Magistrates of the Roman Republic

Broughton's main scholarly work was his massive, three-volume Magistrates of the Roman Republic (commonly abbreviated MRR), published 1951 to 1986 and requiring more than 30 years to complete. [5] The project provides an unparalleled accounting of the names of men elected to office during the Roman Republic and has become a standard reference work. It provides a year-by-year list of all known office-holders, including not only the magistracies of the cursus honorum from consul to quaestor, but also promagistracies and military commands in the provinces, legates (both official and ad hoc), military prefects, priesthoods, and special commissions. Each entry is documented with ancient sources and selected works of modern scholarship. An index by name, listing each man's known offices, appears in volume 2.

In 1953 the Magistrates of the Roman Republic was recognized with the Charles J. Goodwin Awards of Merit from the American Philological Association. [6]

Achievements and awards

Broughton's career included a variety of academic appointments and awards: visiting professor at Johns Hopkins University, Simon F. Guggenheim Memorial Foundation Fellow, holder of a Fulbright research grant to Italy and professor in charge of the School of Classical Studies of the American Academy in Rome.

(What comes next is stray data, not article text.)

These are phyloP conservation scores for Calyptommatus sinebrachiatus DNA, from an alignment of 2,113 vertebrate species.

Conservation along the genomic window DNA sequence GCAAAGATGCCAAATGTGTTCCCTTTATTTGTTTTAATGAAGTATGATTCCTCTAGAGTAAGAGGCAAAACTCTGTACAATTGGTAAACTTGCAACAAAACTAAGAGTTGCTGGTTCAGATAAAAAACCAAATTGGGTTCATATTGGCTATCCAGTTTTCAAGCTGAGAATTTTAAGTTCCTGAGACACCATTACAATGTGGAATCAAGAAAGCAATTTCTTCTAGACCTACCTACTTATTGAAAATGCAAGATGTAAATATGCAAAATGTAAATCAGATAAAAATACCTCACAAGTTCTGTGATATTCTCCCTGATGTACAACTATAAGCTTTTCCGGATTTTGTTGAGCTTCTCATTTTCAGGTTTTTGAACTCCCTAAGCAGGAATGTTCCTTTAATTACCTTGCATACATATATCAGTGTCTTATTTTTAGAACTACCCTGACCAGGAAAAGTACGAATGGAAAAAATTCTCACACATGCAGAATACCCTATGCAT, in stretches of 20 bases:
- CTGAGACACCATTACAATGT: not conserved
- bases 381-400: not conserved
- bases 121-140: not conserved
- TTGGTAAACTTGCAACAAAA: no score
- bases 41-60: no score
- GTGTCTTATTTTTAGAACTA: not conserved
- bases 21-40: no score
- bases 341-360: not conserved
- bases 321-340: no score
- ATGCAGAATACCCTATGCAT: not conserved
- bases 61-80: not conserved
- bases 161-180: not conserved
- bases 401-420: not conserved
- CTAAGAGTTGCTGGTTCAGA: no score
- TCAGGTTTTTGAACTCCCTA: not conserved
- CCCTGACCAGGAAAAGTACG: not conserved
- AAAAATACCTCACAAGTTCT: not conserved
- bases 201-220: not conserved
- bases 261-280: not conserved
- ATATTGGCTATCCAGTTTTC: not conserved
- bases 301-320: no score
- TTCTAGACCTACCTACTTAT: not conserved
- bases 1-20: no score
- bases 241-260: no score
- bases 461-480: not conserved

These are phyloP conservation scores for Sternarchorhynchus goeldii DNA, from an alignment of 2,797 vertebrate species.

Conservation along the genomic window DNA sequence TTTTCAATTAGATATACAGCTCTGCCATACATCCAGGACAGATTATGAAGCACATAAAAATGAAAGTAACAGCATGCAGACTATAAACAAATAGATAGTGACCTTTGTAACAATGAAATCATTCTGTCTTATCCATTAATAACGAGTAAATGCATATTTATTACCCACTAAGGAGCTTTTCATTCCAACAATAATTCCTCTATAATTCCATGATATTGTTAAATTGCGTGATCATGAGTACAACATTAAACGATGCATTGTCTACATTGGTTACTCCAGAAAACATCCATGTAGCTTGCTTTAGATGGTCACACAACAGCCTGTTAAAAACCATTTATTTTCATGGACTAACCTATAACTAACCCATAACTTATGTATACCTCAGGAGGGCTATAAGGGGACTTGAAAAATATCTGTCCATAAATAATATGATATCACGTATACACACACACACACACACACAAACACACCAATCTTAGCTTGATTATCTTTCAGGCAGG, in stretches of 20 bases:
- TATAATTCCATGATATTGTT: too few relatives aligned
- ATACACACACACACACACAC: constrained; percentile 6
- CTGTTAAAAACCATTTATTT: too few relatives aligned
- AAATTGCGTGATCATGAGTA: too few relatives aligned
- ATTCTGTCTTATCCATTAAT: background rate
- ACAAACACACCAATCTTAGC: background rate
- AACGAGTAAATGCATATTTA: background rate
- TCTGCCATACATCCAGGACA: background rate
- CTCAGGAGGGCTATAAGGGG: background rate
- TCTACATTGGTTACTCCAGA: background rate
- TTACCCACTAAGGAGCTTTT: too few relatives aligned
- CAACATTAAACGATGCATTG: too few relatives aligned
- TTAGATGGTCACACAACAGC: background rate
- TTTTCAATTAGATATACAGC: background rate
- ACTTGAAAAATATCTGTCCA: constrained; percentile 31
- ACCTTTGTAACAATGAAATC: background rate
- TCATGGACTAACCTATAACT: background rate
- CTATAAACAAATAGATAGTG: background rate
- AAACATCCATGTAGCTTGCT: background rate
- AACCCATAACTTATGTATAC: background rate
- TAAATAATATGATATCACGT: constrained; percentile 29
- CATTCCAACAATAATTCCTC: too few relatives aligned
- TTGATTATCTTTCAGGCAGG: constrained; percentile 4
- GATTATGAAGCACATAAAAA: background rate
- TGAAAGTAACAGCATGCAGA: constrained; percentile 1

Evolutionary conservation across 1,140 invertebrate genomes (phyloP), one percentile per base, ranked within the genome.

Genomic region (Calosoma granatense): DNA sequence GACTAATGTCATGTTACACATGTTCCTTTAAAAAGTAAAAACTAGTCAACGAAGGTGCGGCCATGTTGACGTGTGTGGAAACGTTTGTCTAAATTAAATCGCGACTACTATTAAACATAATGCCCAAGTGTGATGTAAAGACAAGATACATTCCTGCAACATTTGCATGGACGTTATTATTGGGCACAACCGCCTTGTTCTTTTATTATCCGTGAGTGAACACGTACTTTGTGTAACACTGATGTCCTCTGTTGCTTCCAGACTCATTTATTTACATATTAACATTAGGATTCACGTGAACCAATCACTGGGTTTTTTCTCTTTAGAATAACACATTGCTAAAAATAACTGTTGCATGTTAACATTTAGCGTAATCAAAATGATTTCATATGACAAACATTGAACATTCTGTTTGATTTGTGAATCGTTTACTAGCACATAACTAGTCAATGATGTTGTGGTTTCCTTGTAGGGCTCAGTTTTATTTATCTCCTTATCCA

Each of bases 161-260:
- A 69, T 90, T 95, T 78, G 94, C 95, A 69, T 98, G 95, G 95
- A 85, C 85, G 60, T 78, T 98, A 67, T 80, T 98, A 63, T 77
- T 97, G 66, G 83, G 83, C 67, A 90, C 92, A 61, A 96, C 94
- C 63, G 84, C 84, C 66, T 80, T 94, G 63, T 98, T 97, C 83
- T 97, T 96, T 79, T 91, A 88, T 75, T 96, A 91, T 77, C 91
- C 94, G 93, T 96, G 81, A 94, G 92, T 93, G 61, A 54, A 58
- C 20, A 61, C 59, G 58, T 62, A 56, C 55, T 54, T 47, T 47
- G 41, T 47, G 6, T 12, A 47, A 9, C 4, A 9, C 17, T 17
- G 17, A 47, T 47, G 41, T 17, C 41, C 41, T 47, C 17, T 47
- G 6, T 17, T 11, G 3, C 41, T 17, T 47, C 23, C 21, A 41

Broughton served as president of the American Philological Association and as vice president of the International Federation of Societies of Classical Studies for 10 years. He was a member of the American Philosophical Society, a fellow of the American Academy of Arts and Sciences, an honorary member of the Society for the Promotion of Roman Studies, a corresponding member of the German Archaeological Institute and a corresponding Fellow of the British Academy. Three universities awarded him honorary LL.D. degrees: Johns Hopkins University in 1969, the University of Toronto in 1971 and UNC in 1974.